```import std.string : split;

int[] a = [1, 2, 3];
auto b = to!(float[])(a);
assert(b == [1.0f, 2, 3]);
string str = "1 2 3 4 5 6";
auto numbers = to!(double[])(split(str));
assert(numbers == [1.0, 2, 3, 4, 5, 6]);
int[string] c;
c["a"] = 1;
c["b"] = 2;
auto d = to!(double[wstring])(c);
assert(d["a"w] == 1 && d["b"w] == 2);```

Conversions operate transitively, meaning that they work on arrays and associative arrays of any complexity.

This conversion works because to!short applies to an int, to!wstring applies to a string, to!string applies to a double, and to!(double[]) applies to an int[]. The conversion might throw an exception because to!short might fail the range check.

```int[string][double[int[]]] a;
auto b = to!(short[wstring][string[double[]]])(a);```

Object-to-object conversions by dynamic casting throw exception when the source is non-null and the target is null.

```import std.exception : assertThrown;
// Testing object conversions
class A {}
class B : A {}
class C : A {}
A a1 = new A, a2 = new B, a3 = new C;
assert(to!B(a2) is a2);
assert(to!C(a3) is a3);
assertThrown!ConvException(to!B(a3));```

Stringize conversion from all types is supported.

• String to string conversion works for any two string types having (char, wchar, dchar) character widths and any combination of qualifiers (mutable, const, or immutable).
• Converts array (other than strings) to string. Each element is converted by calling to!T.
• Associative array to string conversion. Each element is converted by calling to!T.
• Object to string conversion calls toString against the object or returns "null" if the object is null.
• Struct to string conversion calls toString against the struct if it is defined.
• For structs that do not define toString, the conversion to string produces the list of fields.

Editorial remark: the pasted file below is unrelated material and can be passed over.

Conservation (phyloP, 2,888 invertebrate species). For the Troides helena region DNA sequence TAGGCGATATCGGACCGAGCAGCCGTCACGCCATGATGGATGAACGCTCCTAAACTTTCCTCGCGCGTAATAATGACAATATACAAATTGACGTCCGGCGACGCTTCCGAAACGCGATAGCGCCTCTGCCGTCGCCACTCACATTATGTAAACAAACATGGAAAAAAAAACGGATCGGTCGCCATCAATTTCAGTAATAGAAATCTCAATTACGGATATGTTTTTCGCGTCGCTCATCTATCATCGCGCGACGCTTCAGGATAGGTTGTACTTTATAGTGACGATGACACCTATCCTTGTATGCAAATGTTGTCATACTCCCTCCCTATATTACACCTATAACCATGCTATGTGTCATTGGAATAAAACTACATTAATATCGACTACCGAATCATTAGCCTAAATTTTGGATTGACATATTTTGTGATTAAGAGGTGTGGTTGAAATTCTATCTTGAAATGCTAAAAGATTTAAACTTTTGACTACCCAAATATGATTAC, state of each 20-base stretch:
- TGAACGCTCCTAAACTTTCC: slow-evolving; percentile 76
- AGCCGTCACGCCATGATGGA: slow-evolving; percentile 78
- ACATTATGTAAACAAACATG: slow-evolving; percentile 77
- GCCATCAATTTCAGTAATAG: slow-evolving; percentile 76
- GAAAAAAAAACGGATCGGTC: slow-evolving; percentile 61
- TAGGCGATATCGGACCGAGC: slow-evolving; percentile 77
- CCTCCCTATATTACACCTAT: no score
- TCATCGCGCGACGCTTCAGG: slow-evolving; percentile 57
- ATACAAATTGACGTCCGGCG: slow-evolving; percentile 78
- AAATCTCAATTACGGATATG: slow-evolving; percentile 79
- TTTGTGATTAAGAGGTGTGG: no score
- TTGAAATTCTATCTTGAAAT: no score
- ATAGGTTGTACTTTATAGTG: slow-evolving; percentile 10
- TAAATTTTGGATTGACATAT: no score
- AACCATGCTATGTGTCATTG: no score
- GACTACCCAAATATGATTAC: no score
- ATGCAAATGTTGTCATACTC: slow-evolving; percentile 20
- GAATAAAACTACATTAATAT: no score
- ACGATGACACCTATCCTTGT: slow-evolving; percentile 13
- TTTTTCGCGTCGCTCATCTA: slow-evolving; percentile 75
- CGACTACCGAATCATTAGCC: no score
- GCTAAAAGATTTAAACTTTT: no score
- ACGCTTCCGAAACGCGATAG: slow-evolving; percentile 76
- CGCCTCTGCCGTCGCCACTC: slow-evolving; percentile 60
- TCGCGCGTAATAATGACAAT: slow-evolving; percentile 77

• Enumerated types are converted to strings as their symbolic names.
• Boolean values are converted to "true" or "false".
• char, wchar, dchar to a string type.
• Unsigned or signed integers to strings.
[special case]
Convert integral value to string in radix radix. radix must be a value from 2 to 36. value is treated as a signed value only if radix is 10. The characters A through Z are used to represent values 10 through 36 and their case is determined by the letterCase parameter.
• All floating point types to all string types.
• Pointer to string conversions convert the pointer to a size_t value. If pointer is char*, treat it as C-style strings. In that case, this function is @system.

See std.format.formatValue on how toString should be defined.

```// Conversion representing dynamic/static array with string
long[] a = [ 1, 3, 5 ];
assert(to!string(a) == "[1, 3, 5]");

// Conversion representing associative array with string
int[string] associativeArray = ["0":1, "1":2];
assert(to!string(associativeArray) == `["0":1, "1":2]` ||
to!string(associativeArray) == `["1":2, "0":1]`);

// char* to string conversion
assert(to!string(cast(char*) null) == "");
assert(to!string("foo\0".ptr) == "foo");

// Conversion reinterpreting void array to string
auto w = "abcx"w;
const(void)[] b = w;
assert(b.length == 8);

auto c = to!(wchar[])(b);
assert(c == "abcx");```

Strings can be converted to enum types. The enum member with the same name as the input string is returned. The comparison is case-sensitive.

A ConvException is thrown if the enum does not have the specified member.

```import std.exception : assertThrown;

enum E { a, b, c }
assert(to!E("a") == E.a);
assert(to!E("b") == E.b);
assertThrown!ConvException(to!E("A"));```